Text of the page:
Acronyms used in the website

SABCL - Sri Aurobindo Birth Centenary Library

CWSA - Complete Works of Sri Aurobindo

CWM - Collected Works of The Mother

Resource name: /E-Library/Works of Sri Aurobindo/English/SABCL/Savitri_Volume-29/Book 7 Canto 01 The Joy of Union.htm
Book SevenThe Book of Yoga Canto One The Joy of Union; The Ordeal of the Foreknowledge of Death and the Heart's Grief Fate followed her foreseen immutable road. Man's hopes and longings build the journeying wheels That bear the body of his destiny And lead his blind will towards an unknown goal. His fate within him shapes his acts and rules; Its face and form already are born in him, Its parentage is in his secret soul; Here Matter seems to mould the body's life And the soul follows where its nature drives: Nature and Fate compel his free-will's choice. But greater spirits this balance can reverse And ma
Resource name: /E-Library/Works of Sri Aurobindo/English/SABCL/Savitri_Volume-29/Letters on Savitri.htm
Letters on “Savitri” 1 There is a previous draft, the result of the many retouchings of which somebody told you; but in that form it would not have been a "magnum opus" at all. Besides, it would have been a legend and not a symbol. I therefore started recasting the whole thing; only the best passages and lines of the old draft will remain, altered so as to fit into the new frame. No, I do not work at the poem once a week; I have other things to do. Once a month perhaps, I look at the new form of the first book and make such changes as inspiration points out to me — so that nothing shall fall below the minimum height which I have fixed for it. —1931
Resource name: /E-Library/Works of Sri Aurobindo/English/SABCL/Collected Poems_Volume-05/Envoi.htm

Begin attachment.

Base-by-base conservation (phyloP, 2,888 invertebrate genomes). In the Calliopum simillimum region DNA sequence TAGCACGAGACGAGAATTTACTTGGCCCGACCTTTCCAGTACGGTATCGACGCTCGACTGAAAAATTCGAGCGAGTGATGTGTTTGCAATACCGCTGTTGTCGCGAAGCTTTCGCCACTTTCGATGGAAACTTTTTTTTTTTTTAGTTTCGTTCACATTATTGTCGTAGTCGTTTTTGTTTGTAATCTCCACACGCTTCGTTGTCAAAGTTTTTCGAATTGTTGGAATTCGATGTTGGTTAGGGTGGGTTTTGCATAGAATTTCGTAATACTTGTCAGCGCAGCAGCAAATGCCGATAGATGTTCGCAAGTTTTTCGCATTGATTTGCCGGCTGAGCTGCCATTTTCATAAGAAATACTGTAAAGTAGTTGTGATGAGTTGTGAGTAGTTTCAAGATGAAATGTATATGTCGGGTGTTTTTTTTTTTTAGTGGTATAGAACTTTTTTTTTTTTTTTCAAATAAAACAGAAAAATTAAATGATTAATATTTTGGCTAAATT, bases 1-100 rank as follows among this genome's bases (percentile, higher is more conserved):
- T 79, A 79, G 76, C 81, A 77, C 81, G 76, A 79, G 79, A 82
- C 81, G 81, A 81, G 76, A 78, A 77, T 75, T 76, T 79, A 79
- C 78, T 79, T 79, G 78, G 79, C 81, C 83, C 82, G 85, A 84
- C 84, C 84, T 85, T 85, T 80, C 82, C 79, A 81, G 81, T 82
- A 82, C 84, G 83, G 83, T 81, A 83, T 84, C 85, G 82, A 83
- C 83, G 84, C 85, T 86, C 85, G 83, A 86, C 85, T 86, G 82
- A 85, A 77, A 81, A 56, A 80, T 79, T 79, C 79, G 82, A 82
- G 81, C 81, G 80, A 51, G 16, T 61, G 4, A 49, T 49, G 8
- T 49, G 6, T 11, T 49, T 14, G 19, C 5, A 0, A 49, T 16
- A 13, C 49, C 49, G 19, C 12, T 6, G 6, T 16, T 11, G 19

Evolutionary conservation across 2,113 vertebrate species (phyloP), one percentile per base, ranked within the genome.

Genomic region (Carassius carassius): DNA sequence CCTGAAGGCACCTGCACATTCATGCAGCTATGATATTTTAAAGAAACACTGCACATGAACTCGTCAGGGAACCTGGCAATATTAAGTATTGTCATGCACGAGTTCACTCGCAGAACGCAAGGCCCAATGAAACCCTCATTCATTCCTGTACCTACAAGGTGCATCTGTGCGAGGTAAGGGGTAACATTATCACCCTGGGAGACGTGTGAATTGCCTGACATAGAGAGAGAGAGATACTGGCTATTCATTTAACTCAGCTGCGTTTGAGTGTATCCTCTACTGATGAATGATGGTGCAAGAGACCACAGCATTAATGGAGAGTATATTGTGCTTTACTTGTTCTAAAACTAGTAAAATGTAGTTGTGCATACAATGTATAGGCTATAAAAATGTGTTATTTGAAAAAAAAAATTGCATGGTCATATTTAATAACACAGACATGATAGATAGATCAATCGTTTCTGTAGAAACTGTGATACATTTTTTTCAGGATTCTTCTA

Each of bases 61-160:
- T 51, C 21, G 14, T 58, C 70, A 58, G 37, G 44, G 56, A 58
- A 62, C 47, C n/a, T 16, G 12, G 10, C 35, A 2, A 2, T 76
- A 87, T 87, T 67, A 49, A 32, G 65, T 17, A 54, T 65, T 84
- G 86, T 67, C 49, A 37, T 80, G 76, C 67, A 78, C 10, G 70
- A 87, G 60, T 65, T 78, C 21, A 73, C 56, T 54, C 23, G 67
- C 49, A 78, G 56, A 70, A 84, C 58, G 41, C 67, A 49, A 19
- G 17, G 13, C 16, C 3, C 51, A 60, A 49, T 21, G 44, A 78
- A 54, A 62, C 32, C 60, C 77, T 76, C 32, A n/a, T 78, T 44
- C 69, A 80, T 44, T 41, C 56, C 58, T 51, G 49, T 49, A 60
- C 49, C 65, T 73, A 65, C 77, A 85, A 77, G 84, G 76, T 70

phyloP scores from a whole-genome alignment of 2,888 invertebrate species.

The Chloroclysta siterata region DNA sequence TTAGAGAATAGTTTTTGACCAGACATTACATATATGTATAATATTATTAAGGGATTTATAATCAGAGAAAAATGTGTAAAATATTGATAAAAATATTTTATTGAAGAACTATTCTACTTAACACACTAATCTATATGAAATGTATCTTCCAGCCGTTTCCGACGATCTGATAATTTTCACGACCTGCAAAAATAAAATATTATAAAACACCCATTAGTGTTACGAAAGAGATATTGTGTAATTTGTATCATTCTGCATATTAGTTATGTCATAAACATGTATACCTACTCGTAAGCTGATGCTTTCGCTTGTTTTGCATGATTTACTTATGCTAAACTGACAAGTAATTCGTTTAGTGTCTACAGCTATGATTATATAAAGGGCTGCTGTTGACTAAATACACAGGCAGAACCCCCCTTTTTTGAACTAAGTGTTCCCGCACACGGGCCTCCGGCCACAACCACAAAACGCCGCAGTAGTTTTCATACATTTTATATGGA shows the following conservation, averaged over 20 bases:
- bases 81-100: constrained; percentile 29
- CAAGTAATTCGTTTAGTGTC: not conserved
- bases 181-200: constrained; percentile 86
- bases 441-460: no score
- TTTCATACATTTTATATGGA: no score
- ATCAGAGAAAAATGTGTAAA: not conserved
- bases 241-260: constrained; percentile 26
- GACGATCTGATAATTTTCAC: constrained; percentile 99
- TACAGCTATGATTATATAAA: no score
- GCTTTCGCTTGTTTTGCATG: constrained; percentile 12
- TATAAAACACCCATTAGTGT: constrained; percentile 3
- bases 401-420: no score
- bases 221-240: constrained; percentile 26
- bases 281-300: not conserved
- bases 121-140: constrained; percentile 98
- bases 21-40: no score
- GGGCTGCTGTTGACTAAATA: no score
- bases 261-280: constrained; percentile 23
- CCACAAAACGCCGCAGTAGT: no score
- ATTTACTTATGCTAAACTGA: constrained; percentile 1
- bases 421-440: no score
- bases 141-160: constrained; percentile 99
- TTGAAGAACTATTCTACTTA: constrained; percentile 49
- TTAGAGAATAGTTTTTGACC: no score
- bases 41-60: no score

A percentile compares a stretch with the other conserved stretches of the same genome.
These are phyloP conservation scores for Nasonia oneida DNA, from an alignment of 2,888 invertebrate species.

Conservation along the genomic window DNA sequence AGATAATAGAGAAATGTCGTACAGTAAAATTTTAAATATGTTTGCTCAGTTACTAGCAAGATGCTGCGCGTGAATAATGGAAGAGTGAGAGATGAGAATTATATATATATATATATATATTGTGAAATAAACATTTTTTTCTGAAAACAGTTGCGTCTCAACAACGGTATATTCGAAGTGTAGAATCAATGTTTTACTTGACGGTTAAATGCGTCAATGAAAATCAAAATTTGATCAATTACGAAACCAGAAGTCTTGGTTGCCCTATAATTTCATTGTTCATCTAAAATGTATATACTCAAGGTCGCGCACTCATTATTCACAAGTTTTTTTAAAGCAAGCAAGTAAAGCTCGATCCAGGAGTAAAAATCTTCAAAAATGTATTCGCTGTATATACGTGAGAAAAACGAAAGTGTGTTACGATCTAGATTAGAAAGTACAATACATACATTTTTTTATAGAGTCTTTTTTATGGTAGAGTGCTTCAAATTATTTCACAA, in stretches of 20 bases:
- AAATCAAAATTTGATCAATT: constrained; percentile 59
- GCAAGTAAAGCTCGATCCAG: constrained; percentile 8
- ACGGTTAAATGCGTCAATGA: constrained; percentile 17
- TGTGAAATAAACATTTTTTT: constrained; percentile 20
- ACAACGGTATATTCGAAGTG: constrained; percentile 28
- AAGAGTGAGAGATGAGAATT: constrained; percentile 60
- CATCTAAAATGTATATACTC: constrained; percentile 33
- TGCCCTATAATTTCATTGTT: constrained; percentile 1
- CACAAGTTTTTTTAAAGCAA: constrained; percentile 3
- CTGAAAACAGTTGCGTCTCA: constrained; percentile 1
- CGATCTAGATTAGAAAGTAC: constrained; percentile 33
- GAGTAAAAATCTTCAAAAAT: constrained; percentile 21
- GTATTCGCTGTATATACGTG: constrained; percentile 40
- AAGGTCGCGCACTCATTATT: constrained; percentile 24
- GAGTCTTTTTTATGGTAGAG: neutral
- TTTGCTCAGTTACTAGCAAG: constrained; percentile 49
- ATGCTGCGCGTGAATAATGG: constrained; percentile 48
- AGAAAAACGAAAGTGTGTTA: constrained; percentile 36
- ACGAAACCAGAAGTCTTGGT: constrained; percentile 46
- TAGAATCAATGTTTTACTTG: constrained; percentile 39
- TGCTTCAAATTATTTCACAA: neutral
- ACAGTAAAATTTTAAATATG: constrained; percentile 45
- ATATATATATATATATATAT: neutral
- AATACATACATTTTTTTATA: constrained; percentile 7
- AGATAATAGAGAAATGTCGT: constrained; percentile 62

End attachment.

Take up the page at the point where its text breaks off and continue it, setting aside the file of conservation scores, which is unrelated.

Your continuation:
Envoi Ite hillc, Camenae, vos quoque ite jam, sane Dulces Camenae, nam fatebimur verum Dulces fuistis, et tamen meas chartas Revisitote sed pudenter et raro. Pale poems, weak and few, who vainly use Your wings towards the unattainable spheres, Offspring of the divine Hellenic Muse, Poor maimèd children born of six disastrous years! Not as your mother’s is your wounded grace, Since not to me with equal love returned The hope which drew me to that serene face Wherein no unreposeful light of effort burned. Depart and live for seasons many or few If live you may, but stay not here to pain My heart with hopeless passion and
Resource name: /E-Library/Works of Sri Aurobindo/English/SABCL/Collected Poems_Volume-05/The Meditations of Mandavya.htm
The Meditations of Mandavya ONE O joy of gaining all the soul’s desire! O stranger joy of the defeat and loss! O heart that yearnest to uplift the world! O fiercer heart that bendest o’er its pain And drinkst the savour! I will love thee, O Love, Naked or veiled or dreadfully disguised; Not only when thou flatterest my heart But when thou tearst it! Thy sweet pity I love And mother’s care for creatures, for the joys I love thee that the lives of things possess, And love thee for the torment of our pains; Nor cry, as some, against thy will, nor say, Thou art not. Easy is the love that lasts Only
Resource name: /E-Library/Works of Sri Aurobindo/English/SABCL/Collected Poems_Volume-05/“I”.htm
-61_“I”.htm “I” This strutting “I” of human self and pride Is a puppet built by Nature for her use, And dances as her strong compulsions bid, Forcefully feeble, brilliantly obtuse. Our thinking is her leap of fluttering mind, We hear and see by her constructed sense; Our force is hers; her colours have combined Our fly-upon-the-wheel magnificence. He sits within who turns on her machine These beings, portions of his mystery, Many dwarf beams of his great calm sunshine, A reflex of his sole infinity. One mighty Self of cosmic act and thought Employs this figure of a unit nought. Omnipresence He is in me,